On 4th June, we put out a call for writers/critics to write an article for us on the feature documentary ‘Lady Boss: The Jackie Collins Story’, directed by Laura Fairrie and produced by Passion Pictures and BBC Arts/Two.
We were looking for a fresh perspective on the film and the lead subject, and we had a lot of submissions – many of which were wonderful. In the end, we could only commission one. Here it is.
were wonderful. In the end, we could only commission one. Here it is.
Lady Boss Tells a Brand New Story About Jackie Collins
Hailed as a ‘feminist icon’ by some and known for putting female desire at the forefront of her work at a time when that was controversial, Jackie Collins left a lasting impression on audiences across the world. Lady Boss seeks to peel back this version of Jackie, providing an in-depth exploration of a woman who was far more complex than her public persona suggested.
Using home videos, diary entries and the testimony of many of Jackie’s family and friends, the story of Jackie’s life is re-told, this time with the inclusion of missing private anecdotes, allowing the viewer to understand how the figure of Jackie Collins came into being. Known for her ‘Girls can do anything!’ catchphrase, Jackie carefully constructed her own public persona as a symbol of strength against the difficulties she faced. Lady Boss’ director, Laura Fairrie, says that this success at myth-making was part of what drew her to Jackie’s story, stating that the persona was created ‘partly to survive in a man’s world but also partly because she was ahead of her time in understanding that if she could be identified like the characters in her book and women could see her as this all-powerful woman dressed in some leopard print and big hair, that would help sell her books.’
Expelled from high school at the age of 15, Jackie is given an opportunity that isn’t presented to many; the chance to join her older sister Joan in Hollywood. After making the move, Jackie becomes privy to the lives of the rich and famous, regularly partying with the likes of Marlon Brando and Judy Garland. A naturally shy and curious girl, Jackie begins to document her experiences in her personal diaries, all dated and archived to this day, becoming an observer of a world that was deemed desirable by many, though as we know now, was not always a safe environment for women.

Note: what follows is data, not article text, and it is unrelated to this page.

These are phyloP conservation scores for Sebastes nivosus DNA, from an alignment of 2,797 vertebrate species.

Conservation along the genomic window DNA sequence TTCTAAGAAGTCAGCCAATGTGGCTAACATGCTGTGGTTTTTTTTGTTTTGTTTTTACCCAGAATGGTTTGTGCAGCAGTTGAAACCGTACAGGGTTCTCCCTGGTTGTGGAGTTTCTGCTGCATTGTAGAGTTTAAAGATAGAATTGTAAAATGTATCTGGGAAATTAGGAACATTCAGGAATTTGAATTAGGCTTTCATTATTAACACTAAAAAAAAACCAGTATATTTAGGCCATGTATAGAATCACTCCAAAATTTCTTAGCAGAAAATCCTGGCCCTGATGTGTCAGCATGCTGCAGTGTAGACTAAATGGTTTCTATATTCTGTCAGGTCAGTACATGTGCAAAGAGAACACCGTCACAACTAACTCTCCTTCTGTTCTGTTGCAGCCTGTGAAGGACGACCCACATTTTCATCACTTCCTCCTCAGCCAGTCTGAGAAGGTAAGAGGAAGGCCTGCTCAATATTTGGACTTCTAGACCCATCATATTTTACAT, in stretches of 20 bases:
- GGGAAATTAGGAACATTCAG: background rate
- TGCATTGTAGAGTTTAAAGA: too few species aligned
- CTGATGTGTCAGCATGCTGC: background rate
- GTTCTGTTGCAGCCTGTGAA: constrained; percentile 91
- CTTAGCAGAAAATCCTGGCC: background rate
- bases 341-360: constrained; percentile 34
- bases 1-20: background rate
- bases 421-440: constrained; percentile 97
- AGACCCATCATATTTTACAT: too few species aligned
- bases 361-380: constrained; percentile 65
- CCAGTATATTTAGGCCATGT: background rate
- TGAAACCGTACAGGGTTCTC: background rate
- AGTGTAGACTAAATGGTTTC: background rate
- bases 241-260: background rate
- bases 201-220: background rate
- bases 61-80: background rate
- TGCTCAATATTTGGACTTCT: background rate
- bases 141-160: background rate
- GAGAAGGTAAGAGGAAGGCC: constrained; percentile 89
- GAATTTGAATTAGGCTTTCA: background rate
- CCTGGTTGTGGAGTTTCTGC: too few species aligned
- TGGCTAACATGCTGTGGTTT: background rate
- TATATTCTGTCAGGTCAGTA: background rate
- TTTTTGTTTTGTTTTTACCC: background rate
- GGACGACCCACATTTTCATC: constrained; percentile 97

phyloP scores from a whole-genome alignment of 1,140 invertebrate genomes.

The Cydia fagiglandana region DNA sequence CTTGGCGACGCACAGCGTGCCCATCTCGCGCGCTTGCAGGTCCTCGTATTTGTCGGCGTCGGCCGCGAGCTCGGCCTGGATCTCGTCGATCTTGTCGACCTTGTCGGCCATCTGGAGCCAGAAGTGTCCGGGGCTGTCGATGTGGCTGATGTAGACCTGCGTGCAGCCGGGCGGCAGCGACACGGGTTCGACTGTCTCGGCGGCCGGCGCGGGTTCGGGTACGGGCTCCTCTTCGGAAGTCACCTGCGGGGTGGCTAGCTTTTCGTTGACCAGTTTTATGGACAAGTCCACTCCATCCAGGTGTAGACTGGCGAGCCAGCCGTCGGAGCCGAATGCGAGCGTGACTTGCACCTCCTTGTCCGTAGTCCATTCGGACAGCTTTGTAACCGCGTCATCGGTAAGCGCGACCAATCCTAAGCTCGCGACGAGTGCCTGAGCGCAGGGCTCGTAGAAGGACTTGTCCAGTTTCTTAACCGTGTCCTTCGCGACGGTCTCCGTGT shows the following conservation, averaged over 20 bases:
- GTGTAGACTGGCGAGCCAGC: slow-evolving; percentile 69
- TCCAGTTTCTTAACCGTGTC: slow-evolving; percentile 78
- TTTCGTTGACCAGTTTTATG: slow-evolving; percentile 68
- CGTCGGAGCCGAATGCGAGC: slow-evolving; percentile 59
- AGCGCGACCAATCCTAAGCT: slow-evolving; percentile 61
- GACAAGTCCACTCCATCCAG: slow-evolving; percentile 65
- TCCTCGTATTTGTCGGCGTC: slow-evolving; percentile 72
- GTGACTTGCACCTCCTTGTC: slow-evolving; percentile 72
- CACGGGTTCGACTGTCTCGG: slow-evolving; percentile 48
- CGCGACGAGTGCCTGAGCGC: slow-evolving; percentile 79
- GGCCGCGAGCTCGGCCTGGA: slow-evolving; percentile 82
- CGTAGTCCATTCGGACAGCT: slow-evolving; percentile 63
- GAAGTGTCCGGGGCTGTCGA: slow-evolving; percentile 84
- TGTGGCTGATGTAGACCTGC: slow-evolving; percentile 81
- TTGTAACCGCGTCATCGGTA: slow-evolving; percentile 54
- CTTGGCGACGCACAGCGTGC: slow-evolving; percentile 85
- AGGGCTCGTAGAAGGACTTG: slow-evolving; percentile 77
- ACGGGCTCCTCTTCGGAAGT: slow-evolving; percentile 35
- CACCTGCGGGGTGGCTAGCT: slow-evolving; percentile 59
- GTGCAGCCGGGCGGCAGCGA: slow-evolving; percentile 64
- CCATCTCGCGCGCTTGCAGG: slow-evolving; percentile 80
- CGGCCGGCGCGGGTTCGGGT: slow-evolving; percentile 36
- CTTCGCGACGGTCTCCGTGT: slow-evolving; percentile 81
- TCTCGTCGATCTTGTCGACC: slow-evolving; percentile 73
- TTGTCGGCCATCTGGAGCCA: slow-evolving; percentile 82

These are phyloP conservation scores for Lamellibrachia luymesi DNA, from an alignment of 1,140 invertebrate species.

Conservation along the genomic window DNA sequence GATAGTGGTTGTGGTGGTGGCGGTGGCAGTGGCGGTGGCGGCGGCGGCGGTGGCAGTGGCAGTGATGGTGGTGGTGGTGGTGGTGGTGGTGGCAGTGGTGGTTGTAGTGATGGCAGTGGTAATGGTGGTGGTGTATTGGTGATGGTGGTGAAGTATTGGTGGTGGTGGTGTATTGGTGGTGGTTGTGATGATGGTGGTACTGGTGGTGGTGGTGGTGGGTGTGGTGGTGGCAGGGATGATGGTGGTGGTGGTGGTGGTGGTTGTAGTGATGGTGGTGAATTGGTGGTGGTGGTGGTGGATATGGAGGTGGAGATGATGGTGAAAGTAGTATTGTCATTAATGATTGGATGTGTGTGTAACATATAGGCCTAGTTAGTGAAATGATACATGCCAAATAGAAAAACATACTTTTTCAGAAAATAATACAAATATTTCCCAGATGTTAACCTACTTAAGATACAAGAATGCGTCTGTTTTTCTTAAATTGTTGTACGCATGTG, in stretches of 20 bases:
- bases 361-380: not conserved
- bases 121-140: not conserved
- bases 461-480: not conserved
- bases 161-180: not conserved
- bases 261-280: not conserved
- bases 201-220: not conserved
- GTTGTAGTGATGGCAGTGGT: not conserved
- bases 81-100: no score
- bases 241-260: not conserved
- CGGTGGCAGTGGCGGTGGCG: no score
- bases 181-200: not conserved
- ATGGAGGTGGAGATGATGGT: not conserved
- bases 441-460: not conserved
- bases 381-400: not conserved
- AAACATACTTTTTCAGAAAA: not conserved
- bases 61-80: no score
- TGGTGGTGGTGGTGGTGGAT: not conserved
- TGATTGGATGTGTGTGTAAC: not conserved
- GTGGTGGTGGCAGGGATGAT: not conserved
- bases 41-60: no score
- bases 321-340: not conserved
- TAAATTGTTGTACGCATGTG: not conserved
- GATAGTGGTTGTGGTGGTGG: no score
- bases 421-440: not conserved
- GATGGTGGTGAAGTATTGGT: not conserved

The documentary presents the vulnerable side of a woman whose persona allowed her a sense of protection from the scrutiny that often comes with fame. Having grown up receiving ample criticism from her father and then moving into the shadow of her older sister Joan, writing became a cathartic process for Jackie, bringing release during her most difficult moments. This writing tracked her private struggles, following her first marriage and its subsequent breakdown as her husband Wallace Austin became severely ill, subjecting Jackie to abuse in the process, who was also raising her first child and dealing with her mother’s cancer diagnosis, which her father had forbidden the family from discussing elsewhere. Jackie felt trapped for some time, unsure of what she could do as a woman with no money and no job, with Wallace threatening to kill himself should she leave. Eventually she gathered the courage to do so, pursuing a divorce. Unfortunately, Wallace followed through with his threat, dying by suicide not too long after.